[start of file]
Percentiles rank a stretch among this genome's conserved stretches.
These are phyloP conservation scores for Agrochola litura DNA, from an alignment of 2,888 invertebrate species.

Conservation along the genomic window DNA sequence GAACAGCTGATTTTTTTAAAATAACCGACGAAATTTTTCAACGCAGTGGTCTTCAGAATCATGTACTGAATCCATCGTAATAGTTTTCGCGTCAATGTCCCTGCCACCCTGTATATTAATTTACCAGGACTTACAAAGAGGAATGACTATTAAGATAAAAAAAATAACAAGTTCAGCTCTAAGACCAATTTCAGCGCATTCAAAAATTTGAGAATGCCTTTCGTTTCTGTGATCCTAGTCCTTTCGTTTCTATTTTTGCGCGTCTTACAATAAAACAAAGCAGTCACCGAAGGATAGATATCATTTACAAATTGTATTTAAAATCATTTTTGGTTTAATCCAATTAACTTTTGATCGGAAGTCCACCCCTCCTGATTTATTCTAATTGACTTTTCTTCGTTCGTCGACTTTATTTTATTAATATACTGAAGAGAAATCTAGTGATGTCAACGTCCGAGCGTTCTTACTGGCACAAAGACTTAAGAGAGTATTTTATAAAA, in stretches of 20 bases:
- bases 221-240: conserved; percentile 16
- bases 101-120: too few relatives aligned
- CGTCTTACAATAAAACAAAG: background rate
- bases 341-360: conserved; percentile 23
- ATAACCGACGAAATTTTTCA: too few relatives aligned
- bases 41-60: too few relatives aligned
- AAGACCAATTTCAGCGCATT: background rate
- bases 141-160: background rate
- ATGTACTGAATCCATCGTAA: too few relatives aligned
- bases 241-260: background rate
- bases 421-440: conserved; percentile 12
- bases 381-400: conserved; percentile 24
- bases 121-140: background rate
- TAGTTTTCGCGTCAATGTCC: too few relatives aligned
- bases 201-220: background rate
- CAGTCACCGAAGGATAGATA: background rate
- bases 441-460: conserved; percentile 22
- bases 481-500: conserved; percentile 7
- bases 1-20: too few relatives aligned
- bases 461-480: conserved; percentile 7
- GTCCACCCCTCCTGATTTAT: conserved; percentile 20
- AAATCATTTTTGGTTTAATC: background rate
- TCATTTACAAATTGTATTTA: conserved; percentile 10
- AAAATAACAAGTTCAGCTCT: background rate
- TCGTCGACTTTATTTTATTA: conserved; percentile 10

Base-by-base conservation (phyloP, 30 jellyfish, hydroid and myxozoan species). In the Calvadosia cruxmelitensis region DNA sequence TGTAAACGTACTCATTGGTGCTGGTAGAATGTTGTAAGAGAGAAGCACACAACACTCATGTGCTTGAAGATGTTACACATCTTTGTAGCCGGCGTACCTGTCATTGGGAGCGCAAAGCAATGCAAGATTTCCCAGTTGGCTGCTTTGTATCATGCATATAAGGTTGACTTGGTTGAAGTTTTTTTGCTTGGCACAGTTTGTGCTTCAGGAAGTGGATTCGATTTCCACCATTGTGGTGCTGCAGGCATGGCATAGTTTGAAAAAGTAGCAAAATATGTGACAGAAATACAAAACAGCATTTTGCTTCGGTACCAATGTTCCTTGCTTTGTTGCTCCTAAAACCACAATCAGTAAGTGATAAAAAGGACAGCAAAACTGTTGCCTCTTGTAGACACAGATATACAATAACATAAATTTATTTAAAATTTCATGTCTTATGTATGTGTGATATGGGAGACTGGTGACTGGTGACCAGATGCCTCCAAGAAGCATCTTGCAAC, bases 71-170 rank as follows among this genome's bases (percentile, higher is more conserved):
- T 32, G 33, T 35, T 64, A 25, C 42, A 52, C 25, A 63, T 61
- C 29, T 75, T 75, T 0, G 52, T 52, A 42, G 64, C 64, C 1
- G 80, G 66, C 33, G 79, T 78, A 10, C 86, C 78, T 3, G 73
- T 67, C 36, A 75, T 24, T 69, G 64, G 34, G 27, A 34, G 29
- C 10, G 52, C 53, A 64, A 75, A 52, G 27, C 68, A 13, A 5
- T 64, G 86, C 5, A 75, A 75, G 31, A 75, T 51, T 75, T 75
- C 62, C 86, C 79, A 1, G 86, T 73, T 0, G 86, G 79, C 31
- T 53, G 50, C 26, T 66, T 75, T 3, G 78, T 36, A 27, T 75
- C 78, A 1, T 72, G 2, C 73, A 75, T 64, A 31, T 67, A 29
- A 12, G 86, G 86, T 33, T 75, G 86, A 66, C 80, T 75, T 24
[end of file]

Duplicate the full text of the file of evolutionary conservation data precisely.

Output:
Percentiles rank a stretch among this genome's conserved stretches.
These are phyloP conservation scores for Agrochola litura DNA, from an alignment of 2,888 invertebrate species.

Conservation along the genomic window DNA sequence GAACAGCTGATTTTTTTAAAATAACCGACGAAATTTTTCAACGCAGTGGTCTTCAGAATCATGTACTGAATCCATCGTAATAGTTTTCGCGTCAATGTCCCTGCCACCCTGTATATTAATTTACCAGGACTTACAAAGAGGAATGACTATTAAGATAAAAAAAATAACAAGTTCAGCTCTAAGACCAATTTCAGCGCATTCAAAAATTTGAGAATGCCTTTCGTTTCTGTGATCCTAGTCCTTTCGTTTCTATTTTTGCGCGTCTTACAATAAAACAAAGCAGTCACCGAAGGATAGATATCATTTACAAATTGTATTTAAAATCATTTTTGGTTTAATCCAATTAACTTTTGATCGGAAGTCCACCCCTCCTGATTTATTCTAATTGACTTTTCTTCGTTCGTCGACTTTATTTTATTAATATACTGAAGAGAAATCTAGTGATGTCAACGTCCGAGCGTTCTTACTGGCACAAAGACTTAAGAGAGTATTTTATAAAA, in stretches of 20 bases:
- bases 221-240: conserved; percentile 16
- bases 101-120: too few relatives aligned
- CGTCTTACAATAAAACAAAG: background rate
- bases 341-360: conserved; percentile 23
- ATAACCGACGAAATTTTTCA: too few relatives aligned
- bases 41-60: too few relatives aligned
- AAGACCAATTTCAGCGCATT: background rate
- bases 141-160: background rate
- ATGTACTGAATCCATCGTAA: too few relatives aligned
- bases 241-260: background rate
- bases 421-440: conserved; percentile 12
- bases 381-400: conserved; percentile 24
- bases 121-140: background rate
- TAGTTTTCGCGTCAATGTCC: too few relatives aligned
- bases 201-220: background rate
- CAGTCACCGAAGGATAGATA: background rate
- bases 441-460: conserved; percentile 22
- bases 481-500: conserved; percentile 7
- bases 1-20: too few relatives aligned
- bases 461-480: conserved; percentile 7
- GTCCACCCCTCCTGATTTAT: conserved; percentile 20
- AAATCATTTTTGGTTTAATC: background rate
- TCATTTACAAATTGTATTTA: conserved; percentile 10
- AAAATAACAAGTTCAGCTCT: background rate
- TCGTCGACTTTATTTTATTA: conserved; percentile 10

Base-by-base conservation (phyloP, 30 jellyfish, hydroid and myxozoan species). In the Calvadosia cruxmelitensis region DNA sequence TGTAAACGTACTCATTGGTGCTGGTAGAATGTTGTAAGAGAGAAGCACACAACACTCATGTGCTTGAAGATGTTACACATCTTTGTAGCCGGCGTACCTGTCATTGGGAGCGCAAAGCAATGCAAGATTTCCCAGTTGGCTGCTTTGTATCATGCATATAAGGTTGACTTGGTTGAAGTTTTTTTGCTTGGCACAGTTTGTGCTTCAGGAAGTGGATTCGATTTCCACCATTGTGGTGCTGCAGGCATGGCATAGTTTGAAAAAGTAGCAAAATATGTGACAGAAATACAAAACAGCATTTTGCTTCGGTACCAATGTTCCTTGCTTTGTTGCTCCTAAAACCACAATCAGTAAGTGATAAAAAGGACAGCAAAACTGTTGCCTCTTGTAGACACAGATATACAATAACATAAATTTATTTAAAATTTCATGTCTTATGTATGTGTGATATGGGAGACTGGTGACTGGTGACCAGATGCCTCCAAGAAGCATCTTGCAAC, bases 71-170 rank as follows among this genome's bases (percentile, higher is more conserved):
- T 32, G 33, T 35, T 64, A 25, C 42, A 52, C 25, A 63, T 61
- C 29, T 75, T 75, T 0, G 52, T 52, A 42, G 64, C 64, C 1
- G 80, G 66, C 33, G 79, T 78, A 10, C 86, C 78, T 3, G 73
- T 67, C 36, A 75, T 24, T 69, G 64, G 34, G 27, A 34, G 29
- C 10, G 52, C 53, A 64, A 75, A 52, G 27, C 68, A 13, A 5
- T 64, G 86, C 5, A 75, A 75, G 31, A 75, T 51, T 75, T 75
- C 62, C 86, C 79, A 1, G 86, T 73, T 0, G 86, G 79, C 31
- T 53, G 50, C 26, T 66, T 75, T 3, G 78, T 36, A 27, T 75
- C 78, A 1, T 72, G 2, C 73, A 75, T 64, A 31, T 67, A 29
- A 12, G 86, G 86, T 33, T 75, G 86, A 66, C 80, T 75, T 24